Story Lulling

May 11, 2017The 'Julius' Chronicles

A little over a month ago, literary agent Donald Maass in his monthly contribution on Writer Unboxed wrote about casting the spell on readers to get them immersed in a story that it’s similar to being lulled into a dreamlike state.

This spell casting consists of a narrative voice that charms you to follow it into a story that comes alive (or not, Maass adds). He writes, “Sadly, not every narrative voice quickly takes charge and assures us that it is okay to dream.  All should.  From the darkest horror to the frothiest comedy, novels can immediately put us under a spell but too often they don’t.  The voice relating the tale is far off, timid, or false; a huckster’s voice selling us a sideshow trick or the phony intimacy of a presumptuous stranger.

Towards the end of the article, he invited readers to share their opening so he could comment. I took the plunge and shared my opening prologue to Julius from Alvah’s perspective. Here it is, warts and all:

The Lower Eastside, November 2008

I am watching you. I have been for a long time. 

You sit in the redwood gazebo in the small, neighborhood park that preserves the memory of the late Reverend Martin Luther King, Jr., glancing over your shoulder, you notice the two men in dark overcoats sitting at the plaza across the street. A sigh escapes from your lips as you contemplate your decision.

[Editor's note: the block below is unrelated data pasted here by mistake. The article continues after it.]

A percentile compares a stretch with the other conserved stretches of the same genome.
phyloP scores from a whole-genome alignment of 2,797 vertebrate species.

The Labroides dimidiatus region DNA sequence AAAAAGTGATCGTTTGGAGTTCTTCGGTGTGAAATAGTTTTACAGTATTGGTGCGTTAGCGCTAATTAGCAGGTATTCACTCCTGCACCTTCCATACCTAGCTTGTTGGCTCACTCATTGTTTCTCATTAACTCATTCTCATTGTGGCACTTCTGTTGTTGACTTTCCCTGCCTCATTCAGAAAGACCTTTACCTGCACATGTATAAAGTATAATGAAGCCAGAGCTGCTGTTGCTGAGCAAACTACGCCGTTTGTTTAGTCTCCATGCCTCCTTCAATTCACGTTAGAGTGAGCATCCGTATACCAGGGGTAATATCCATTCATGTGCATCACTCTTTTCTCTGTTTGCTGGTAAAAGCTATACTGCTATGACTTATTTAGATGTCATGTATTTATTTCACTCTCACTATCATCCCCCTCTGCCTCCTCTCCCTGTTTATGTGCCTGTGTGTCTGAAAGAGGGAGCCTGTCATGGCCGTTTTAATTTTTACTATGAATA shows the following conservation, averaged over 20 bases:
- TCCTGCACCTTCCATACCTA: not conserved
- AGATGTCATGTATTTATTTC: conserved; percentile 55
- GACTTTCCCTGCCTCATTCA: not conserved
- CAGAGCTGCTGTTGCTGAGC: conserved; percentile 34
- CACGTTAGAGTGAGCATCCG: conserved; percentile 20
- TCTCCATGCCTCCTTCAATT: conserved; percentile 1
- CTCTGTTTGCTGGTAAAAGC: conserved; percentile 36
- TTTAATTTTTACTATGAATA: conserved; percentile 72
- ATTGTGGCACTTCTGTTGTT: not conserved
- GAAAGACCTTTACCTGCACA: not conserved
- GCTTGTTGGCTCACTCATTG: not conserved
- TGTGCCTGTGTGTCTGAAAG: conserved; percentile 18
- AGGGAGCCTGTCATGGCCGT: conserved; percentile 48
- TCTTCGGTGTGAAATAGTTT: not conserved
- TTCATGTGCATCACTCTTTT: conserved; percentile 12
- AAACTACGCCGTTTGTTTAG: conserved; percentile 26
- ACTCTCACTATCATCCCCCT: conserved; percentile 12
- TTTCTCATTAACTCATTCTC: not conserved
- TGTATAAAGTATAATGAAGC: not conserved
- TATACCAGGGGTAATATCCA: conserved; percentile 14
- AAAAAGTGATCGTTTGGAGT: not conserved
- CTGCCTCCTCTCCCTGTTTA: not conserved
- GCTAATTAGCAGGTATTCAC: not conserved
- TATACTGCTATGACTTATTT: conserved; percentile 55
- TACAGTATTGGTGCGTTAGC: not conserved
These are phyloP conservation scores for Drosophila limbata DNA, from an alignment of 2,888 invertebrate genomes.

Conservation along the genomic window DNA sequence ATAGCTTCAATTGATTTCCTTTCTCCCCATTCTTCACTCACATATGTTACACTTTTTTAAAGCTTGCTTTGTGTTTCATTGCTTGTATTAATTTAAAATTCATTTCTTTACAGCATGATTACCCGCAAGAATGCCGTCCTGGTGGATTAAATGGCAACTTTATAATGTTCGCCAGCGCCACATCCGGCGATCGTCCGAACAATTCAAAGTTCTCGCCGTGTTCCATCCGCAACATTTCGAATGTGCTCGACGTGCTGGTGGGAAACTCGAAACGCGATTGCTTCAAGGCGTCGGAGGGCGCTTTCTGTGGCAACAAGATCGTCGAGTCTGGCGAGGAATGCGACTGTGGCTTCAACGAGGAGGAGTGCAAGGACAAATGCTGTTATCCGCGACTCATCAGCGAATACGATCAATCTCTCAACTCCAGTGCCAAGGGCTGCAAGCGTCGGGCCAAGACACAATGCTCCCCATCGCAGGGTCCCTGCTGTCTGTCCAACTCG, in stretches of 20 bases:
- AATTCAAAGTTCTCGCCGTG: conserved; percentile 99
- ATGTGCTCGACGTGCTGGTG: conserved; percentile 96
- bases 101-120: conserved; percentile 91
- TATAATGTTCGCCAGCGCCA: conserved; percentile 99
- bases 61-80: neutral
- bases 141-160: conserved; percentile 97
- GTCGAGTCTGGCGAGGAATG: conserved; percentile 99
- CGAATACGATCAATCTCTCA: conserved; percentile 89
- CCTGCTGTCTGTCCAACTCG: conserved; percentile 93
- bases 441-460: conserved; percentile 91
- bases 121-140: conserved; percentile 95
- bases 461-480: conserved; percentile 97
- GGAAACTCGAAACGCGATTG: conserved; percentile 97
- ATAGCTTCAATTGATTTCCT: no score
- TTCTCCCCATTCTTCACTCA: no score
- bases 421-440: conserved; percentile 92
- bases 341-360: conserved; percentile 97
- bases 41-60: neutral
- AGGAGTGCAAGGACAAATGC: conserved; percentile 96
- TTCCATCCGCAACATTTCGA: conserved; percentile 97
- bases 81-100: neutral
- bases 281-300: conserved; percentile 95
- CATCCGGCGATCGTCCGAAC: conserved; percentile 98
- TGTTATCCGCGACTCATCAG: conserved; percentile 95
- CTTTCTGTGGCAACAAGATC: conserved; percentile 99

I am tempted to make my presence known. However, the time isn’t right to offer my counsel. Soon I will be there to guide you. To be your confidant. Your friend. 

We are kindred spirits—you and I—no matter how far we’ve been kept apart by decades, distance, and death.

We are fellow travelers—comrades.

You scan the horizon. It is a typical New York winter; the sky is flat, gray-white.

It looks like it might snow. 

And you remember.

A day so much like today—a cold Sunday with a flat, gray-white sky.

It’s 1980: Israel and Egypt established diplomatic relations. President Jimmy Carter boycotted the Moscow Olympics. The US minimum wage was $3.10.

Yet none of this mattered because you were only ten-years-old.

What mattered was the story your grandfather told you that day and how one man’s name would change the course of your life.


Just an aside, this was fine-tuned many times, especially when I’m feeling stuck—as I often am with this story. This was Don’s response, “Great opening lines, but I must say I quickly lost interest. That’s a disappointment because your story idea and choice of guardian angel POV are so cool.

There’s a lot of information here but less sense that there is something that we urgently need to understand. I’d trade a lot of the intrigue for a little bit of what truly matters in this moment to this angel.”

Sigh. Was I disappointed? Not really. Why? Because it’s just one agent’s opinion, and there are plenty out there to query. Does it need more work or should I completely scrap it?  I’ll let you know when I’m done with this final do over.

So…the question is do you agree with Don or would you turn the page, allowing this narrative voice to lull you into the dream?

Journaling and Brainstorming

March 13, 2017The 'Julius' Chronicles